THE LISU LOVE THE YA-GEU-LEU.

This wonderful page at the Virtual Hilltribe Museum (an extremely worthy site, created by the tribes themselves) presents a matrix of names and stereotypes of the hill tribes of Thailand:

It can be confusing. In addition to the names that each tribe has for themselves, and the names of the tribes in English and Thai, each tribe also has its own name for every other tribe (these terms are called autonyms and exonyms, respectively). It can be very, very confusing. Below we have assembled a matrix of what each of the seven main ethnic groups of the area call each of the seven ethnic groups. If you are counting, that’s 49 different names. Phew!
In this website we try to use a romanization of the name that the tribe calls itself. The exception for that is the Karen, because it already has a standardized English name, and the name which is uses to refer to itself is very difficult to spell in English.
We have also included the traditional opinions or stereotypes that each tribe has towards the others and themselves. We haven’t listed these to assign any sort of value judgment or superiority/inferiority among the different ethnic groups, but, instead, to show how complicated the relationships between the various ethnic groups in Northern Thailand are.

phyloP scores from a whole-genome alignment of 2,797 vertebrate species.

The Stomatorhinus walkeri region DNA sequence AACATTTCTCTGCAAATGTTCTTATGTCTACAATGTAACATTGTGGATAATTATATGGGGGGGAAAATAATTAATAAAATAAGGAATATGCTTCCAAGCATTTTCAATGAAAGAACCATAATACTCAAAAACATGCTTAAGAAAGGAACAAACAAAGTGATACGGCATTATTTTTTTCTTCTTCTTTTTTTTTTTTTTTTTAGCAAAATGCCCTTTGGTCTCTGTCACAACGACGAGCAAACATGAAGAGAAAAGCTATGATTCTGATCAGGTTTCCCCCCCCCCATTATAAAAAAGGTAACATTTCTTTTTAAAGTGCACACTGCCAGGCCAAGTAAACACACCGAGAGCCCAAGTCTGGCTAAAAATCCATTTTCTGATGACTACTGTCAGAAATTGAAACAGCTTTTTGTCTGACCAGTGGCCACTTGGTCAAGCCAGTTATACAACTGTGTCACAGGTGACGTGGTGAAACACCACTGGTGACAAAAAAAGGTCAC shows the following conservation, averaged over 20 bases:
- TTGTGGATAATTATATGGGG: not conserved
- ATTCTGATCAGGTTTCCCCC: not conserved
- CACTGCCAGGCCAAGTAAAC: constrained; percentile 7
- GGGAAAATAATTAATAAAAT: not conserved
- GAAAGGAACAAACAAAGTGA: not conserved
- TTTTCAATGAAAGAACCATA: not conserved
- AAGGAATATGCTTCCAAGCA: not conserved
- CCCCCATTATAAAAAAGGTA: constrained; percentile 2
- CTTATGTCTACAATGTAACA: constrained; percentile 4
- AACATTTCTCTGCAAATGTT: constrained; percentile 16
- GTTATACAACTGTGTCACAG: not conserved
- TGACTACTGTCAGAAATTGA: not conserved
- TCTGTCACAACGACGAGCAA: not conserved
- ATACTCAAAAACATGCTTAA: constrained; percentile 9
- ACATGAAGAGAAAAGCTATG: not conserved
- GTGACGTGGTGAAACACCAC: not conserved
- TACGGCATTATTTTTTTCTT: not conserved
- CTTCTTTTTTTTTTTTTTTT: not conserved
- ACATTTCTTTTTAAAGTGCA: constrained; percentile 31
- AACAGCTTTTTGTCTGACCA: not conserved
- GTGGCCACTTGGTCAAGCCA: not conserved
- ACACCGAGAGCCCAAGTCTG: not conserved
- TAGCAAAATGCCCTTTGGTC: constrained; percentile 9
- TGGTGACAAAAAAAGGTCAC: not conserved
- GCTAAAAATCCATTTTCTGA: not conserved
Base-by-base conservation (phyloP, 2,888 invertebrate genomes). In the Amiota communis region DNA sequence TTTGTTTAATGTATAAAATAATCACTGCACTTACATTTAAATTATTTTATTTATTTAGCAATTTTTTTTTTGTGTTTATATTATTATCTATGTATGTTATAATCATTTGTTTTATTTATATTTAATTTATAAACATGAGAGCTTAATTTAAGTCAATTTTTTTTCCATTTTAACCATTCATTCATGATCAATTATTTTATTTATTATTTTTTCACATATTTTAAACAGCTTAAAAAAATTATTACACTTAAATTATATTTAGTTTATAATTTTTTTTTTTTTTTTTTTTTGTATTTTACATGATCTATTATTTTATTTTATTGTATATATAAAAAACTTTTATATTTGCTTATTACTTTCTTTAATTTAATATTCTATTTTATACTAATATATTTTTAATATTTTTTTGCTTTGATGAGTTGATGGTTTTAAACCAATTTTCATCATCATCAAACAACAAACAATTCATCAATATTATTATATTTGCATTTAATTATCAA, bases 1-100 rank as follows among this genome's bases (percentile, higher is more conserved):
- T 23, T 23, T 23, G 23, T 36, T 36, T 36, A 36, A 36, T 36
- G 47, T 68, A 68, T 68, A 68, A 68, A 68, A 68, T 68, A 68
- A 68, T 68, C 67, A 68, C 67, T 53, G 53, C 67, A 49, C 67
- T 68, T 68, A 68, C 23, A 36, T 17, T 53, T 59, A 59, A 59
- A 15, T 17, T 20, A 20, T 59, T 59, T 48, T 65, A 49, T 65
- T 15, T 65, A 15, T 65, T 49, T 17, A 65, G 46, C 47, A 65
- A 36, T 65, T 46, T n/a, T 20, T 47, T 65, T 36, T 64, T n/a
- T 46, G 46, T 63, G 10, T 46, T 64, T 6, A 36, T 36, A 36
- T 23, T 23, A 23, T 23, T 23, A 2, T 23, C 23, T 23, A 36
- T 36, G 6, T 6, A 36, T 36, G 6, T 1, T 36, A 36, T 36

So the Karen call the Lisu Kae Lisaw and the Lisu call the Karen Ya-geu-leu; furthermore, “Lisus have always gotten along with Karens because they have never tried to take advantage of each other.” I can’t tell you how much I love this stuff, and I wish somebody would replicate the matrix for other areas of the world. (Nigeria would be an excellent start.)
I found it at MetaFilter, by the way.

Comments

  1. That’s an interesting idea, and nicely presented… although like you say, I’m not convinced that their POV is N, as they say at Wikipedia. What we really need for ultimate fairness is a 7x7x7 supercube containing all relevant opinions from each individual group!
    The comments are a fascinating little sub-world in themselves, having already mutated into “shut the crack up” and unsubtle Christian evangelism.

  2. I notice that a number of tribes use names for the Hmong and Mien that are related to their Chinese names, i.e. Miao and Yao.
    I just wonder how widespread the use of the name Hmong is. As far as I know it’s unknown in China, where they are always known as Miao.

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